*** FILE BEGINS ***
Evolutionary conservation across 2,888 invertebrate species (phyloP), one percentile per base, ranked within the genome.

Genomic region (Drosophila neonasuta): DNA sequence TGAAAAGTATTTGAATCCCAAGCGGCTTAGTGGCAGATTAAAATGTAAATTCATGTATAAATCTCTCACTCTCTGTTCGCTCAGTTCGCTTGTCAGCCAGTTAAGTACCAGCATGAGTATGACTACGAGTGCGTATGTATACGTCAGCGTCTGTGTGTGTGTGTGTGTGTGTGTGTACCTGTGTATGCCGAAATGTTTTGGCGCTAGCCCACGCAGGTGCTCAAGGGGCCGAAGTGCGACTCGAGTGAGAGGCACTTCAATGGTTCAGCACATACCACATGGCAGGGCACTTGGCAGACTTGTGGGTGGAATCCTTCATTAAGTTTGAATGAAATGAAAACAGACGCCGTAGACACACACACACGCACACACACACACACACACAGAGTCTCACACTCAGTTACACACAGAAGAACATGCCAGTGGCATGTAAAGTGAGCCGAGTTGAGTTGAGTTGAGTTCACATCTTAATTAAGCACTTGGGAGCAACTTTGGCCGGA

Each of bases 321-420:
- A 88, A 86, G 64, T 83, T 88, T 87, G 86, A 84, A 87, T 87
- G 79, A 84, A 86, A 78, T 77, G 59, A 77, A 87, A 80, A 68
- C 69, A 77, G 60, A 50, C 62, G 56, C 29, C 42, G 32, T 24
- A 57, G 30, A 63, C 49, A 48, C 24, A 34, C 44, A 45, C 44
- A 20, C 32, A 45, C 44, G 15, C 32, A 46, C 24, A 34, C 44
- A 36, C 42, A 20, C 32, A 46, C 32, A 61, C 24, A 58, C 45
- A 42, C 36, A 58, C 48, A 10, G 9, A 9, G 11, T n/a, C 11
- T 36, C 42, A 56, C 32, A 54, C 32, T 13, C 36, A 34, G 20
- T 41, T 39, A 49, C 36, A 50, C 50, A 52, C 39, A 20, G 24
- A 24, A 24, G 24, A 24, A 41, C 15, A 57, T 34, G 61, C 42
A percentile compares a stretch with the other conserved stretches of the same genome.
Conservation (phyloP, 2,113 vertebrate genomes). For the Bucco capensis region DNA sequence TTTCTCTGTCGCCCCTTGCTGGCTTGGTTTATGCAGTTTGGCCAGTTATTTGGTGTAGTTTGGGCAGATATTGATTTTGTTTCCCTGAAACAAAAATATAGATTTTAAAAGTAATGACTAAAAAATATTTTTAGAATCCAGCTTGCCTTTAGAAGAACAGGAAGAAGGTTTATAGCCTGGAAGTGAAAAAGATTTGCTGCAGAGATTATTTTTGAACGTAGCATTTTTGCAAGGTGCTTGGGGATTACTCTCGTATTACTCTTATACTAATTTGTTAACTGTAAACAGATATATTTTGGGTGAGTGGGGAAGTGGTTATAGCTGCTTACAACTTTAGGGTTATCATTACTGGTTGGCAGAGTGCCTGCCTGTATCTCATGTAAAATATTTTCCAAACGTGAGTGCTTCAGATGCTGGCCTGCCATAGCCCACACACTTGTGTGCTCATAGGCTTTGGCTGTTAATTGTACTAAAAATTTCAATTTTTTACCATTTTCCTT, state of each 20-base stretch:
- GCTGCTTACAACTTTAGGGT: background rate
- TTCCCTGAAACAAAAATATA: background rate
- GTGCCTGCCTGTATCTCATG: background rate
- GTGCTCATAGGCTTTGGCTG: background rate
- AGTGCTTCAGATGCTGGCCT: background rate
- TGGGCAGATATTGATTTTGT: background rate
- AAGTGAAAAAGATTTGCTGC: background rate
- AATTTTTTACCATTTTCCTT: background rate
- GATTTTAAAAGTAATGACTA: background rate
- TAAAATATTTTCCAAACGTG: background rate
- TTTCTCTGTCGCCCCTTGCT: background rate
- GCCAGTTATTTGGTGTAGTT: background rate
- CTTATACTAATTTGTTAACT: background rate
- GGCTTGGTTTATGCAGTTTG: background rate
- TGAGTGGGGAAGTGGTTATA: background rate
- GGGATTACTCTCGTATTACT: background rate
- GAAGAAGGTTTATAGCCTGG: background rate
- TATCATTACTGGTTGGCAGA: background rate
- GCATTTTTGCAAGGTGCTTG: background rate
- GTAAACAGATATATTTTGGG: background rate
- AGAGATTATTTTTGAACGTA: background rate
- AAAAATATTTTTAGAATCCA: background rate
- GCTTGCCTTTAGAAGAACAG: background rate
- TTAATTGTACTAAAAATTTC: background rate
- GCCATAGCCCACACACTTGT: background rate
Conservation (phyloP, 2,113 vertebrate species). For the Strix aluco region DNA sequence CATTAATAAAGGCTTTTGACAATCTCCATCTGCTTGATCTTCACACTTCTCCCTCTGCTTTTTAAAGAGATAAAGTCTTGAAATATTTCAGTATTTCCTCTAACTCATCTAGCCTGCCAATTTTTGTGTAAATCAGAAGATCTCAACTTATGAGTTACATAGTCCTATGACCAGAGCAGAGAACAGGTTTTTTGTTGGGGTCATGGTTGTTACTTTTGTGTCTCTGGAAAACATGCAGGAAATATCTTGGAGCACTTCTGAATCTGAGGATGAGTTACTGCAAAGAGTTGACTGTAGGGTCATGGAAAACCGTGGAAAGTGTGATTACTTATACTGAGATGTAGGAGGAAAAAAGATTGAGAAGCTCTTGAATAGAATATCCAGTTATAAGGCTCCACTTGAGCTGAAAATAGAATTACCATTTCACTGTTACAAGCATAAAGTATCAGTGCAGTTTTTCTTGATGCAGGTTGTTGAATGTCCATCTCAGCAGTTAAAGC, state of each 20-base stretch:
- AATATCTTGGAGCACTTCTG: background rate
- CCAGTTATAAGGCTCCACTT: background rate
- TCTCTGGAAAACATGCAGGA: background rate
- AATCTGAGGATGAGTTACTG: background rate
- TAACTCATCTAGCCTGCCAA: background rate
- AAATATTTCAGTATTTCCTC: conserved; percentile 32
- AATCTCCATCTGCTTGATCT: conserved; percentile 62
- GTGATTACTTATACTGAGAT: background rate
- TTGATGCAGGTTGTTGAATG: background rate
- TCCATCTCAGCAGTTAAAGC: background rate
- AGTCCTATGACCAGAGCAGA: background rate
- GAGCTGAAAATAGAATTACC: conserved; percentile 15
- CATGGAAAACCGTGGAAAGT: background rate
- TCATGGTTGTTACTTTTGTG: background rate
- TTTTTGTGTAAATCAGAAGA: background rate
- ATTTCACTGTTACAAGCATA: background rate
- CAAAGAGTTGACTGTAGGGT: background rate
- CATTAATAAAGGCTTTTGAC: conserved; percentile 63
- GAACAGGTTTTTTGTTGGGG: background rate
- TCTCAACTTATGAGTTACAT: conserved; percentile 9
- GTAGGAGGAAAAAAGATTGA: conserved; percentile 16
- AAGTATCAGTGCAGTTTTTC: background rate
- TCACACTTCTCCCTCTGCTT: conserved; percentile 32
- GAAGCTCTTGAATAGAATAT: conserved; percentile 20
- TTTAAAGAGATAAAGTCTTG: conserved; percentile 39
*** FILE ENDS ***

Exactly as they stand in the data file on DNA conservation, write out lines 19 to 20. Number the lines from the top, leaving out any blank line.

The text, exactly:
- GTGCTCATAGGCTTTGGCTG: background rate
- AGTGCTTCAGATGCTGGCCT: background rate